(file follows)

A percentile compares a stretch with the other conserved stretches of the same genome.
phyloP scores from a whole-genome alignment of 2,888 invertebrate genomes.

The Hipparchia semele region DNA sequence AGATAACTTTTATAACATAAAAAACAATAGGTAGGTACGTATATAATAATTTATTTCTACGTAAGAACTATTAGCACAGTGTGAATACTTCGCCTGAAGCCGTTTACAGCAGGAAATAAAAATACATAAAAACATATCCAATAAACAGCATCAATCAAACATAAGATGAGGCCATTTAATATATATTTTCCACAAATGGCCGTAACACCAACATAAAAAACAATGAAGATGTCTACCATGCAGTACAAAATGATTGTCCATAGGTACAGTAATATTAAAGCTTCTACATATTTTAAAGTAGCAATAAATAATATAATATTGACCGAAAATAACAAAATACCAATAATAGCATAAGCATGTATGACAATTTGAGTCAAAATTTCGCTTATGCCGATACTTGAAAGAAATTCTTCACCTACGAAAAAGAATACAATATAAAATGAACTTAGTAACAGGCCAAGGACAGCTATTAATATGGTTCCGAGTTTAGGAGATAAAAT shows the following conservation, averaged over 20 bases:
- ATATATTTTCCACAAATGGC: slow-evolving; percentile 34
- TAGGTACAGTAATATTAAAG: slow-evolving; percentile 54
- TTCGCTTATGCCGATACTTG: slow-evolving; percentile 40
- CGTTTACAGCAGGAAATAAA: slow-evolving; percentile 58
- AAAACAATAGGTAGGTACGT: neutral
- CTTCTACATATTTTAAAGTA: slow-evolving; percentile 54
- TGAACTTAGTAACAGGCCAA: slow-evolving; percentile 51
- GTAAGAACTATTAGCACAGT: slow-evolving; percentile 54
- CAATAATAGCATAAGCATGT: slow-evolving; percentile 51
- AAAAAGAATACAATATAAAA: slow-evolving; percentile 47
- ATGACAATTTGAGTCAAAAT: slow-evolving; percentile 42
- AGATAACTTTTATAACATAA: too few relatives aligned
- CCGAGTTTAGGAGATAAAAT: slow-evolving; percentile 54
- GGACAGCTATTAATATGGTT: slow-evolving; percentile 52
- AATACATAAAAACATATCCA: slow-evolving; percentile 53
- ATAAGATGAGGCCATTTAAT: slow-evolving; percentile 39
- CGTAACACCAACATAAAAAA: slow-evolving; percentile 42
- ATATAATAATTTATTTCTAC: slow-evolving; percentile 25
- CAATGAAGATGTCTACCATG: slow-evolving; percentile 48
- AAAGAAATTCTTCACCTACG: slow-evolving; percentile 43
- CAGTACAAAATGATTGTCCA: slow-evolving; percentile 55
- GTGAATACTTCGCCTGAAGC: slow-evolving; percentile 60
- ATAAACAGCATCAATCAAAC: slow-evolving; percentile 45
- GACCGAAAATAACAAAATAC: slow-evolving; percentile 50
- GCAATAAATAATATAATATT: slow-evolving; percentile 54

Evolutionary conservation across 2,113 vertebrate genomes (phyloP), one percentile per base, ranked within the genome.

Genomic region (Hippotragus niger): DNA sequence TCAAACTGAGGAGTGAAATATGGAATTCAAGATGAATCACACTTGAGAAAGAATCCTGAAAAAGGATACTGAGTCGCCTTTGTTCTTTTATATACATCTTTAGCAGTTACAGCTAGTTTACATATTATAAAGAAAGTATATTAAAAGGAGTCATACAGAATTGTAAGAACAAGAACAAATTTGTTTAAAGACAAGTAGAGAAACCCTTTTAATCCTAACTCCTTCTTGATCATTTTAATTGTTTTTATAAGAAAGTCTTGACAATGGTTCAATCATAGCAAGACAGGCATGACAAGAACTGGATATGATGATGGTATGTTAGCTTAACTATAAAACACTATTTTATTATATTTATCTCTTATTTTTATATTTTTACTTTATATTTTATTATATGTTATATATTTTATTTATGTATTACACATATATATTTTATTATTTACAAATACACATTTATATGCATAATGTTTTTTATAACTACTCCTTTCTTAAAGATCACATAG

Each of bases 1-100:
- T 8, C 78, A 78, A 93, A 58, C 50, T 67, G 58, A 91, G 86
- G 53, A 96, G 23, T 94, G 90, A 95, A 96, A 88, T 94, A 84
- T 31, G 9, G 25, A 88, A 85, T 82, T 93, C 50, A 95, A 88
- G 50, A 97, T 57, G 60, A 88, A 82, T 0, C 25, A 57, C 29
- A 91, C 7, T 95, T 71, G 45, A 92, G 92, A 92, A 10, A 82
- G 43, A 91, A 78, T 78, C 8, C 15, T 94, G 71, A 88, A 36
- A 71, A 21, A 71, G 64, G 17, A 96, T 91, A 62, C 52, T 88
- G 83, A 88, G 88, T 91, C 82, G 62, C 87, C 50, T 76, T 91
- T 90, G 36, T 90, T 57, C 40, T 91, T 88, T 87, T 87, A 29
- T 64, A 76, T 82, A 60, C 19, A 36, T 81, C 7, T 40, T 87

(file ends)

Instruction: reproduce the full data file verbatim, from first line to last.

A percentile compares a stretch with the other conserved stretches of the same genome.
phyloP scores from a whole-genome alignment of 2,888 invertebrate genomes.

The Hipparchia semele region DNA sequence AGATAACTTTTATAACATAAAAAACAATAGGTAGGTACGTATATAATAATTTATTTCTACGTAAGAACTATTAGCACAGTGTGAATACTTCGCCTGAAGCCGTTTACAGCAGGAAATAAAAATACATAAAAACATATCCAATAAACAGCATCAATCAAACATAAGATGAGGCCATTTAATATATATTTTCCACAAATGGCCGTAACACCAACATAAAAAACAATGAAGATGTCTACCATGCAGTACAAAATGATTGTCCATAGGTACAGTAATATTAAAGCTTCTACATATTTTAAAGTAGCAATAAATAATATAATATTGACCGAAAATAACAAAATACCAATAATAGCATAAGCATGTATGACAATTTGAGTCAAAATTTCGCTTATGCCGATACTTGAAAGAAATTCTTCACCTACGAAAAAGAATACAATATAAAATGAACTTAGTAACAGGCCAAGGACAGCTATTAATATGGTTCCGAGTTTAGGAGATAAAAT shows the following conservation, averaged over 20 bases:
- ATATATTTTCCACAAATGGC: slow-evolving; percentile 34
- TAGGTACAGTAATATTAAAG: slow-evolving; percentile 54
- TTCGCTTATGCCGATACTTG: slow-evolving; percentile 40
- CGTTTACAGCAGGAAATAAA: slow-evolving; percentile 58
- AAAACAATAGGTAGGTACGT: neutral
- CTTCTACATATTTTAAAGTA: slow-evolving; percentile 54
- TGAACTTAGTAACAGGCCAA: slow-evolving; percentile 51
- GTAAGAACTATTAGCACAGT: slow-evolving; percentile 54
- CAATAATAGCATAAGCATGT: slow-evolving; percentile 51
- AAAAAGAATACAATATAAAA: slow-evolving; percentile 47
- ATGACAATTTGAGTCAAAAT: slow-evolving; percentile 42
- AGATAACTTTTATAACATAA: too few relatives aligned
- CCGAGTTTAGGAGATAAAAT: slow-evolving; percentile 54
- GGACAGCTATTAATATGGTT: slow-evolving; percentile 52
- AATACATAAAAACATATCCA: slow-evolving; percentile 53
- ATAAGATGAGGCCATTTAAT: slow-evolving; percentile 39
- CGTAACACCAACATAAAAAA: slow-evolving; percentile 42
- ATATAATAATTTATTTCTAC: slow-evolving; percentile 25
- CAATGAAGATGTCTACCATG: slow-evolving; percentile 48
- AAAGAAATTCTTCACCTACG: slow-evolving; percentile 43
- CAGTACAAAATGATTGTCCA: slow-evolving; percentile 55
- GTGAATACTTCGCCTGAAGC: slow-evolving; percentile 60
- ATAAACAGCATCAATCAAAC: slow-evolving; percentile 45
- GACCGAAAATAACAAAATAC: slow-evolving; percentile 50
- GCAATAAATAATATAATATT: slow-evolving; percentile 54

Evolutionary conservation across 2,113 vertebrate genomes (phyloP), one percentile per base, ranked within the genome.

Genomic region (Hippotragus niger): DNA sequence TCAAACTGAGGAGTGAAATATGGAATTCAAGATGAATCACACTTGAGAAAGAATCCTGAAAAAGGATACTGAGTCGCCTTTGTTCTTTTATATACATCTTTAGCAGTTACAGCTAGTTTACATATTATAAAGAAAGTATATTAAAAGGAGTCATACAGAATTGTAAGAACAAGAACAAATTTGTTTAAAGACAAGTAGAGAAACCCTTTTAATCCTAACTCCTTCTTGATCATTTTAATTGTTTTTATAAGAAAGTCTTGACAATGGTTCAATCATAGCAAGACAGGCATGACAAGAACTGGATATGATGATGGTATGTTAGCTTAACTATAAAACACTATTTTATTATATTTATCTCTTATTTTTATATTTTTACTTTATATTTTATTATATGTTATATATTTTATTTATGTATTACACATATATATTTTATTATTTACAAATACACATTTATATGCATAATGTTTTTTATAACTACTCCTTTCTTAAAGATCACATAG

Each of bases 1-100:
- T 8, C 78, A 78, A 93, A 58, C 50, T 67, G 58, A 91, G 86
- G 53, A 96, G 23, T 94, G 90, A 95, A 96, A 88, T 94, A 84
- T 31, G 9, G 25, A 88, A 85, T 82, T 93, C 50, A 95, A 88
- G 50, A 97, T 57, G 60, A 88, A 82, T 0, C 25, A 57, C 29
- A 91, C 7, T 95, T 71, G 45, A 92, G 92, A 92, A 10, A 82
- G 43, A 91, A 78, T 78, C 8, C 15, T 94, G 71, A 88, A 36
- A 71, A 21, A 71, G 64, G 17, A 96, T 91, A 62, C 52, T 88
- G 83, A 88, G 88, T 91, C 82, G 62, C 87, C 50, T 76, T 91
- T 90, G 36, T 90, T 57, C 40, T 91, T 88, T 87, T 87, A 29
- T 64, A 76, T 82, A 60, C 19, A 36, T 81, C 7, T 40, T 87